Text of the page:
In addition to IBM the company also considered Microsoft BizTalk and Software AG webMethods. The company wanted to evaluate IBM because Gartner ranks IBM in the leader’s quadrant for SOA/integration application infrastructure. In addition, the company had a long relationship with IBM and felt confident that it could rely on IBM to provide valuable assistance in implementing the SOA solution.

Proof-of-concept makes a convincing case

The healthcare insurance provider decided to keep its legacy core system running in parallel with the new system until all members could be transferred to the packaged application. This decision placed strict requirements upon the ESB and SOA solutions, because the new IT architecture had to include the capability to determine which core system would handle a new request.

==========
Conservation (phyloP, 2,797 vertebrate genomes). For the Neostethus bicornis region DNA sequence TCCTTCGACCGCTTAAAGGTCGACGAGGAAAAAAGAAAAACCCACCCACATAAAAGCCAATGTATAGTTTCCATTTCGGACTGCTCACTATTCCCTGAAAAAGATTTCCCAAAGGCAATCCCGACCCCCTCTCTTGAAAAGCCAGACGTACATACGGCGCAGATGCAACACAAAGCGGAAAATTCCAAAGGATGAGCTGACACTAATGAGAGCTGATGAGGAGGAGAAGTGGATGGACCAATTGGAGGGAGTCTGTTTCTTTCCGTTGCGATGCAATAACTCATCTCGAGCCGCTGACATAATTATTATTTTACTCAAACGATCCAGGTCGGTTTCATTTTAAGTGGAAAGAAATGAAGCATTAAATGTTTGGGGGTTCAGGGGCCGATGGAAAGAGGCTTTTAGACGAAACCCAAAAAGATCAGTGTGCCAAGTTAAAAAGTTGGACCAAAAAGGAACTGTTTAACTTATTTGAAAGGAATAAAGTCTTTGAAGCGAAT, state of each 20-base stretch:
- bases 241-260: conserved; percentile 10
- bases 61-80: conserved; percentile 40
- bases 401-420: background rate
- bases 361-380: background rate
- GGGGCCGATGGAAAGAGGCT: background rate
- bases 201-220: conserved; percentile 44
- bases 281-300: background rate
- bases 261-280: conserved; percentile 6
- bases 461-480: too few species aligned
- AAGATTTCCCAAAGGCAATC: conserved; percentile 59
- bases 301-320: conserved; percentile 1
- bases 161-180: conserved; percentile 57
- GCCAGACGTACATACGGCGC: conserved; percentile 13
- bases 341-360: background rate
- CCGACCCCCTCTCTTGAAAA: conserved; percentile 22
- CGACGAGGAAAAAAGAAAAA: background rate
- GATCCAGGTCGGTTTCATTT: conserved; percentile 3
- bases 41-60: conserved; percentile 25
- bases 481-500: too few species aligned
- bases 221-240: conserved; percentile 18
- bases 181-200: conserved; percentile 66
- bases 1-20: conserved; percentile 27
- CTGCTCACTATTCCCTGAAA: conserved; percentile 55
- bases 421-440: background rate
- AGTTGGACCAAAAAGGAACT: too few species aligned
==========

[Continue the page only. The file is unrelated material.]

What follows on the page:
IBM succeeded in demonstrating this functionality during its two-day proof-of-concept using IBM® WebSphere® Process Server, which ships with the WebSphere Enterprise Service Bus. Together, they receive an eligibility request from a healthcare provider IT system, route the request to the correct core system, process the request and send a response to the provider. The company also was favorably impressed by the fact that the IBM solution utilized IBM WebSphere Transformation Extender, which the company had been using (by a previous name), to map healthcare transformations from its participating providers. This allowed reuse of existing artifacts and significantly shortened the time required to complete the Proof-of-Concept (PoC). Without utilizing WebSphere Transformation Extender to accept any type of file format and transform it into HIPAA-approved format, it would have taken weeks to complete the PoC instead of two days.